Sometimes books are about a plot line full of conflict and suspense, but other books quietly tell the story of a character. The Truest Pleasure by Robert Morgan falls into the latter category. Telling the story of a young Appalachian girl’s marriage and family, this book is full of wisdom and great characterization. The ultimate message, in an Ecclesiastical way, is to appreciate the important things in life. At first the narrator strives for spiritual connection and euphoria while her husband seeks pleasure in making money and expanding the land. Neither are happy; even though their pursuits are individually noble, their dreams don’t draw them closer. Only at the end of the novel does the narrator realize that the truest pleasure is to love those around her.
Mission accomplished. After a long dry reading spell in which the only literature I’ve read since Christmas is my grad school textbooks or sophomore English novels, I have finally read a book, erm play or essay or short story thing. To make it simple, I read Silas House’s The Hurting Part which is a short story turned play turned essay set in 1960 America.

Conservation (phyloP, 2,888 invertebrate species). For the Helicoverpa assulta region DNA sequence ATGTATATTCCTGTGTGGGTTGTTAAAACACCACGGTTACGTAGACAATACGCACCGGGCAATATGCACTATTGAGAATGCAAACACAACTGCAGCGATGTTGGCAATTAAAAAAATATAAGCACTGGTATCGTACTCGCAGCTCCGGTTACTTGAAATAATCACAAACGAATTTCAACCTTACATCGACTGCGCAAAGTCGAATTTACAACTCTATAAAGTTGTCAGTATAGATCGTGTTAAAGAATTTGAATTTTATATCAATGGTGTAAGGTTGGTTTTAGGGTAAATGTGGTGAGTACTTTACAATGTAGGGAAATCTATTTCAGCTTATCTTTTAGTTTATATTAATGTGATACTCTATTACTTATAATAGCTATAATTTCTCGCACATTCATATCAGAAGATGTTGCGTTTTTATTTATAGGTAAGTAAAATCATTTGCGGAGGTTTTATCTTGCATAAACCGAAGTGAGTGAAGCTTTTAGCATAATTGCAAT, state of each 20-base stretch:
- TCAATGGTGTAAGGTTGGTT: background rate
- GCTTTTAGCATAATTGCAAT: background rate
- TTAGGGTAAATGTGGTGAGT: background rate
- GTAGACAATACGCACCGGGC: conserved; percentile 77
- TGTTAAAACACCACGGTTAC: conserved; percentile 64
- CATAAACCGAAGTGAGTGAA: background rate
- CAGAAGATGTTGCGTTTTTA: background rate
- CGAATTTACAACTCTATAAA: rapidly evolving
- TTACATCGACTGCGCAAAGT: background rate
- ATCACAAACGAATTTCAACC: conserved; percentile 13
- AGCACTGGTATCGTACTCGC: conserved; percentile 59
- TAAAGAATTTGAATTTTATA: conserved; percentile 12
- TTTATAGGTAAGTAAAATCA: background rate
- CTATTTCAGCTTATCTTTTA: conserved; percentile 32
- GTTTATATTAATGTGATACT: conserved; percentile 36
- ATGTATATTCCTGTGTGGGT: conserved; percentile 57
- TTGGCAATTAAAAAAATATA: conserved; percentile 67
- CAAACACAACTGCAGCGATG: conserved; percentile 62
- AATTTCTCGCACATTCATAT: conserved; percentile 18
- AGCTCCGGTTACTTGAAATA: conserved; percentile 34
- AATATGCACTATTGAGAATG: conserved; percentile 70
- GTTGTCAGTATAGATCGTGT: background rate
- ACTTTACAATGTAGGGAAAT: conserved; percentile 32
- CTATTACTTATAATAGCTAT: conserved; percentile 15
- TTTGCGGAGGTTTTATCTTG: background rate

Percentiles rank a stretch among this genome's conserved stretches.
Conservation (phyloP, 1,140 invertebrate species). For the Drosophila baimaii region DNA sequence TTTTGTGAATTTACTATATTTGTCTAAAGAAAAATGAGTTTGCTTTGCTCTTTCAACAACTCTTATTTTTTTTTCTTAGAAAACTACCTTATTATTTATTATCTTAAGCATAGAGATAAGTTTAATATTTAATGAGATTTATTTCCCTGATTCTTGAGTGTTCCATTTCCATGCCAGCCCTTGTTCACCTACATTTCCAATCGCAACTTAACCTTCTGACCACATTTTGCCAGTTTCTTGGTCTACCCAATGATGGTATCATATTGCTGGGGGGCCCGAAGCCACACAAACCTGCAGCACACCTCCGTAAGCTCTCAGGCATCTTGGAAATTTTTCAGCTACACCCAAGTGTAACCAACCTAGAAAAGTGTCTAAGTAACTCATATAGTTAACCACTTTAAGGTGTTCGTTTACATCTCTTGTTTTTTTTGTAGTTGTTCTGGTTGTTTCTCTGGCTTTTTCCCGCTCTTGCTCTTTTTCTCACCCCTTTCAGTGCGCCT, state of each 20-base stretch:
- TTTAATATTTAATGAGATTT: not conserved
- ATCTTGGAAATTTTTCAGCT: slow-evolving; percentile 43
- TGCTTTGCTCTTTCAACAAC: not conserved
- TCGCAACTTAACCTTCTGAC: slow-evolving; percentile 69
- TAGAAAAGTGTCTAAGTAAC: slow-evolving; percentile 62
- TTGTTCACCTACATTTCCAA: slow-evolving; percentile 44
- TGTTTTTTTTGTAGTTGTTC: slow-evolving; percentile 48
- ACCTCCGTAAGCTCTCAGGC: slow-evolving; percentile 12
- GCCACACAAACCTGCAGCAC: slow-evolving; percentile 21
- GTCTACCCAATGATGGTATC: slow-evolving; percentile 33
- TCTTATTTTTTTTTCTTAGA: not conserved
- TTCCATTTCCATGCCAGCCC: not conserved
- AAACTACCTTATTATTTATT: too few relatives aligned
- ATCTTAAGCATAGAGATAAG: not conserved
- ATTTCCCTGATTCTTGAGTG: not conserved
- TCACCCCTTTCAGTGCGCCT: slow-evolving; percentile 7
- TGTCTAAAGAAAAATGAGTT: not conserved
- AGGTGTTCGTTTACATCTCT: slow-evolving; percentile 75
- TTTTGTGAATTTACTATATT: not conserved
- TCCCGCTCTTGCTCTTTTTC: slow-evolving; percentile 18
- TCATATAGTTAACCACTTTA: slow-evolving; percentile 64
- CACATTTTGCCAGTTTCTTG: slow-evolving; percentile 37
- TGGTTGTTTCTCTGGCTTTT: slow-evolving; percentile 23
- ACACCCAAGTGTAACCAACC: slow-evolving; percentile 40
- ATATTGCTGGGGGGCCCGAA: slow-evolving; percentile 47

In the story, a young couple leaves all they know in Kentucky, including their daughter, and move to Ohio in an attempt to earn some money. The plan is to save money and return to Kentucky eventually. Centered around Christmas, the play showcases the sorrows of four individuals who left their homes to move to Ohio. Beautifully written, the play easily moves between the present and past with the use of dual stages.
The script is written so well that I could imagine the scenes playing out. I only wish I could see this play in person.
Now that I have broken my slump, I think I’ll stay in the Appalachian genre by re-reading The Bean Trees by Barbara Kingsolver.